|supervisor=
 
}}
 
<div style="clear:both"></div>
 
==Lead reversals==
 
Sometimes an ECG is not made properly. Mistakes do happen and leads can be switched. Always remain careful to check this or you might come to the wrong conclusions. One of the most common mistakes is to switch the right and left arm. This will result in negative complexes in I, indicating a right axis deviation!
 
<div style="float:right">
 
 
<gallery>
 
<gallery>
Image:cableReversal1.png|Right and left arm lead reversal can be distinguished from the (much rarer) dextrocardia by looking at the precordial R wave progression.
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Image:RVDB1.jpg|[[Example 23]]
Image:cableReversal2.png|Right arm and left leg lead reversal. Lead II now measures the signal between the left and right leg, which is remote from the heart.
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Image:DVA0011.jpg|[[Example 24]]
Image:dextrocardia.jpg|A patient with dextrocardia (and previous inferior myocardial infarction)
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Image:DVA0229.jpg|[[Example 25]]
</gallery>
 
</div>
 
Common mistakes are reversal of:
 
*right leg and right arm:
 
**Hardly any signal in lead II.
 
*right and left arm electrodes;
 
**reversal of leads II and III
 
**reversal of leads aVR and aVL
 
*left arm and left leg:
 
**reversal of leads I and II
 
**reversal of leads aVR and aVF
 
**inversion of lead III
 
*right arm and left leg:
 
**inversion of leads I, II and III
 
**reversal of leads aVR and aVF
 
 
 
 
 
It is possible to distinguish lead reversal and [[w:Dextrocardia|dextrocardia]] by watching the precordial leads. Dextrocardia will not show any R wave progression in leads V1-V6, whereas lead reversal will.
 
{{clr}}
 
 
 
==Artifacts==
 
<div align="center">
 
<gallery perRow="6">
 
Image:Noise_move.png|Movement artifacts
 
Image:ECG_Parkinson.png|Increasing movement artifacts in a Parkinson patient. The patient was in sinus rhythm! (which doesn't show on this short recording)
 
Image:BaselineDrift.png|Baseline drift. The amplifier in the ECG machine has to re-find the 'mean'. This often occurs right after lead connection and after electric cardioversion.
 
Image:cardioversion_from_afib.jpg|Cardioversion from atrial fibrillation to sinus rhythm, with clear baseline drift.
 
Image:electric_noise_ecg.png|Electrical interference from a nearby electrical appliance. A typical example is a 100 Hz background distortion from fluorescent lights. Not to be confused with [[Atrial_Fibrillation|atrial fibrillation]].
 
Image:electric_noise_ecg2.jpg|Another example of an artefact caused by an electrical appliance. The patients rhythm is regular. This strip shows 10 QRS complexes.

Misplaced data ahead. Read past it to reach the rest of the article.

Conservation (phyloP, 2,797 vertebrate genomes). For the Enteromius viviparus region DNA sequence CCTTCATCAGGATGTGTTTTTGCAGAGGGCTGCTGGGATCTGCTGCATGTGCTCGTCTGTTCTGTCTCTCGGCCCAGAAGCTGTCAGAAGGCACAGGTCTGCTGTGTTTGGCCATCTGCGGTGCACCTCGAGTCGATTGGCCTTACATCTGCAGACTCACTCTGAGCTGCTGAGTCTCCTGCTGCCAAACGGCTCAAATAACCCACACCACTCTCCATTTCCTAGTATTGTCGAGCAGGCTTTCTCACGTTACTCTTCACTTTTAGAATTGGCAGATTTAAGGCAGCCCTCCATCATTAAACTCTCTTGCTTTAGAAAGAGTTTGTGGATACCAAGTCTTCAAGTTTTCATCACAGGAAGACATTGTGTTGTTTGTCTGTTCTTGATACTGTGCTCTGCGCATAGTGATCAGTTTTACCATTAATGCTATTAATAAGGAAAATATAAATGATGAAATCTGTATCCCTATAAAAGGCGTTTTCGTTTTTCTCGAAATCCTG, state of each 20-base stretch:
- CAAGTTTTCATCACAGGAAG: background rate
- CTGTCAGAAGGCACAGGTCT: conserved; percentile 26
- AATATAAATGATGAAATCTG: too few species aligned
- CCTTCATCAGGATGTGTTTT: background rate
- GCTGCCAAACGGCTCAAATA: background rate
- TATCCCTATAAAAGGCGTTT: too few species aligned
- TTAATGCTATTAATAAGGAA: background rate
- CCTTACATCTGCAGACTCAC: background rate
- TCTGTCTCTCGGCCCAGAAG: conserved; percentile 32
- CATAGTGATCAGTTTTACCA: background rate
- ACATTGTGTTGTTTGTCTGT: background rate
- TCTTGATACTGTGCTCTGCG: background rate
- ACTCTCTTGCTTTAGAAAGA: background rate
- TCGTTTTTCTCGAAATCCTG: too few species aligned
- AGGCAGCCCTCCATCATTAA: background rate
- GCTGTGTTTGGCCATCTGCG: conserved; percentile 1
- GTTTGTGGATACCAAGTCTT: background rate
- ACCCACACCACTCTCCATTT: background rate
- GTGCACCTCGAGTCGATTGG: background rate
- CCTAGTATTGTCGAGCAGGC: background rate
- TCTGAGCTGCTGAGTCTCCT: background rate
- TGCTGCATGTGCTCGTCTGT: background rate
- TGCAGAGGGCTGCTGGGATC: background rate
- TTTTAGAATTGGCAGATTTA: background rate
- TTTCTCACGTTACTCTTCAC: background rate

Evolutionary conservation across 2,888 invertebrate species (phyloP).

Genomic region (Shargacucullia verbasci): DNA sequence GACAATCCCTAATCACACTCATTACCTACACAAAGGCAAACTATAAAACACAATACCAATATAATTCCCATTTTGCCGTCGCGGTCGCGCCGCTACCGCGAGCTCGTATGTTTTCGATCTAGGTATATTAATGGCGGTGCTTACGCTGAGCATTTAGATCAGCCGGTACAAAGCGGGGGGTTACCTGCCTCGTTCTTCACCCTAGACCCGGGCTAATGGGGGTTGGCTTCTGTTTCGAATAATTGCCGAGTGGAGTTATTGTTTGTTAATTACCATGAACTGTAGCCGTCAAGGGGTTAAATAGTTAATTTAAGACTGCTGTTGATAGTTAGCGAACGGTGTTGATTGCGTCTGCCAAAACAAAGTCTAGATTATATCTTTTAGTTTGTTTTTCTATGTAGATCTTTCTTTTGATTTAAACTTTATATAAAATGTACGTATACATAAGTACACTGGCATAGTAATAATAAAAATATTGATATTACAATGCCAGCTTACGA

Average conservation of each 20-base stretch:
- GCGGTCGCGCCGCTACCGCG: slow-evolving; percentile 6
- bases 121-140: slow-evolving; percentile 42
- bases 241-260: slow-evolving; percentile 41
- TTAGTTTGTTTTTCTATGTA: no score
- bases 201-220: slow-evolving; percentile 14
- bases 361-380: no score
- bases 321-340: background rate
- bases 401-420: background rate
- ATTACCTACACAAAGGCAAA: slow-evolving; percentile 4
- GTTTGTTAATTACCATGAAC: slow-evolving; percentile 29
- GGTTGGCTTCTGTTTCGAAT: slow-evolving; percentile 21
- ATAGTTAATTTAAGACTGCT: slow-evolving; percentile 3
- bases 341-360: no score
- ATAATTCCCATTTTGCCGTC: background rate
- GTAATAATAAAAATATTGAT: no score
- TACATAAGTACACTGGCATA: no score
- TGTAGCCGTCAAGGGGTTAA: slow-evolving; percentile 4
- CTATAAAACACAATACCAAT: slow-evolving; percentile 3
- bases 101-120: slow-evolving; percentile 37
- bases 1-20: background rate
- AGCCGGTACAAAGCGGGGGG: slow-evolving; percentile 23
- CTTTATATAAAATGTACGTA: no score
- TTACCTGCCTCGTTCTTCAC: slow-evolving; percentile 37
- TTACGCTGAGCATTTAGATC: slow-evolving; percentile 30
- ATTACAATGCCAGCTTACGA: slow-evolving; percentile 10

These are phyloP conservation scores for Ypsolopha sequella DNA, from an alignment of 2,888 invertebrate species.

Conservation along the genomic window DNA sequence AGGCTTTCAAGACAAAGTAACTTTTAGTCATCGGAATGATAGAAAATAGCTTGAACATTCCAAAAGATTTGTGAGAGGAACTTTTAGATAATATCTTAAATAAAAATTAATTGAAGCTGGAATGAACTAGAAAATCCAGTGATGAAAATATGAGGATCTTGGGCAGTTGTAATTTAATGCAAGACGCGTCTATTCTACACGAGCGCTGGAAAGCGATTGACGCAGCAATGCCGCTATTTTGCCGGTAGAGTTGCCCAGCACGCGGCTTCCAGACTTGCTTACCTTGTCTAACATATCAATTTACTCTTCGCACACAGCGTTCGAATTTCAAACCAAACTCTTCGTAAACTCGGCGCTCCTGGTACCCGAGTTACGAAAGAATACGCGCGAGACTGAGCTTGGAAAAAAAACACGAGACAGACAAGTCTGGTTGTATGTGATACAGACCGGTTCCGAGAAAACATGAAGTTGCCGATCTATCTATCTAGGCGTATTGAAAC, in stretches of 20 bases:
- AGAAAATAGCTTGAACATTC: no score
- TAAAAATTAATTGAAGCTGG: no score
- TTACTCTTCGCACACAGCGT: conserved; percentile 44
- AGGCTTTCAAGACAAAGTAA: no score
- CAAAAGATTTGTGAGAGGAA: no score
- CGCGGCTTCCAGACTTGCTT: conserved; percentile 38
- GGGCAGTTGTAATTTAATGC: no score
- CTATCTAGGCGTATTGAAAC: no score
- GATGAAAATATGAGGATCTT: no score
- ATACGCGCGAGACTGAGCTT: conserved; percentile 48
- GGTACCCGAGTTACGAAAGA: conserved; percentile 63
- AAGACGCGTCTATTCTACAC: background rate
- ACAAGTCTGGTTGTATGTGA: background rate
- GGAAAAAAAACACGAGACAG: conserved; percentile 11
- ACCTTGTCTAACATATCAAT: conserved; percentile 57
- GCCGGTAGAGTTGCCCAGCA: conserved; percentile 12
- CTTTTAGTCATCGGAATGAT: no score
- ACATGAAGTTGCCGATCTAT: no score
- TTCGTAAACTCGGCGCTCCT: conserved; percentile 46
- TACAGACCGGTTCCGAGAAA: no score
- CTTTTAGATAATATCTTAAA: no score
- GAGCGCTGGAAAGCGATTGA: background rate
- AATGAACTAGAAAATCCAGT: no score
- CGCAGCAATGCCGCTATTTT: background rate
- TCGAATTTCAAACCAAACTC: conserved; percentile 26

</gallery>
 
</gallery>
  
<div style="border:1px solid #ccc;padding:5px;width:93%;">
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{{Box|
Artifacts (disturbances) can have many causes. Common causes are:
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==Advanced cases==
 
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For more advanced cases see:
Movement
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*[[Rhythm Puzzles]] by Prof. A.A.M. Wilde, MD, PhD
 
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*[[Case reports by W.G. De Voogt%2C MD%2C PhD]]
Electrical interference
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*The ''[[De Voogt ECG Archive]]'' contains > 2000 categorized ECGs
</div>
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}}
</div>
 
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==References==
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[[Category:Cases and Examples]]
<biblio>
 
#Dubois Du Bois-Reymond, E. ''Untersuchungen über thierische Elektricität''. Reimer, Berlin: 1848.
 
#Hoffa Hoffa M, Ludwig C. 1850. ''Einige neue versuche uber herzbewegung''. Zeitschrift Rationelle Medizin, 9: 107-144
 
#Waller Waller AD. ''A demonstration on man of electromotive changes accompanying the heart's beat.'' J Physiol (London) 1887;8:229-234
 
#Einthoven Einthoven W. ''Le telecardiogramme''. Arch Int de Physiol 1906;4:132-164
 
#Einthoven2 Einthoven W. ''Über die Form des menschlichen Electrocardiogramms''. Pfügers Archiv maart 1895, pagina 101-123
 
#Marey Marey EJ. ''Des variations electriques des muscles et du couer en particulier etudies au moyen de l'electrometre de M Lippman.'' Compres Rendus Hebdomadaires des Seances de l'Acadamie des sciences 1876;82:975-977 
 
#Marquez pmid=12177632
 
#Hurst pmid=9799216
 
#Kligfield pmid=17322457
 
</biblio>
 

Latest revision as of 03:04, 6 June 2009

Below you can find some common examples. ECGs can be magnified by clicking on the image....


Ischemia & Myocardial Infarction

An overview of the coronary arteries. LM = 'Left Main' = mainstem; LAD = 'Left Anterior Descending' artery; RCX = Ramus Circumflexus; RCA = 'Right Coronary Artery'.

Guess the culprit coronary artery that was occluded in these examples of myocardial infarctions



Arrhythmias

Casus2 2.jpg

Case 1

KJcasus3.jpg

Case 2

KJcasus9.jpg

Case 3

Triblock.png

Case 4

JJ00004.jpg

Case 5


Electrolyte Disorders

KJcasu17-1.jpg

Case 100

KJcasu18-3.jpg

Case 101


Miscellaneous

Click on the text below the ECG for the answers. Click on the ECG for enlargement of the ECG itself...


Advanced cases

For more advanced cases see: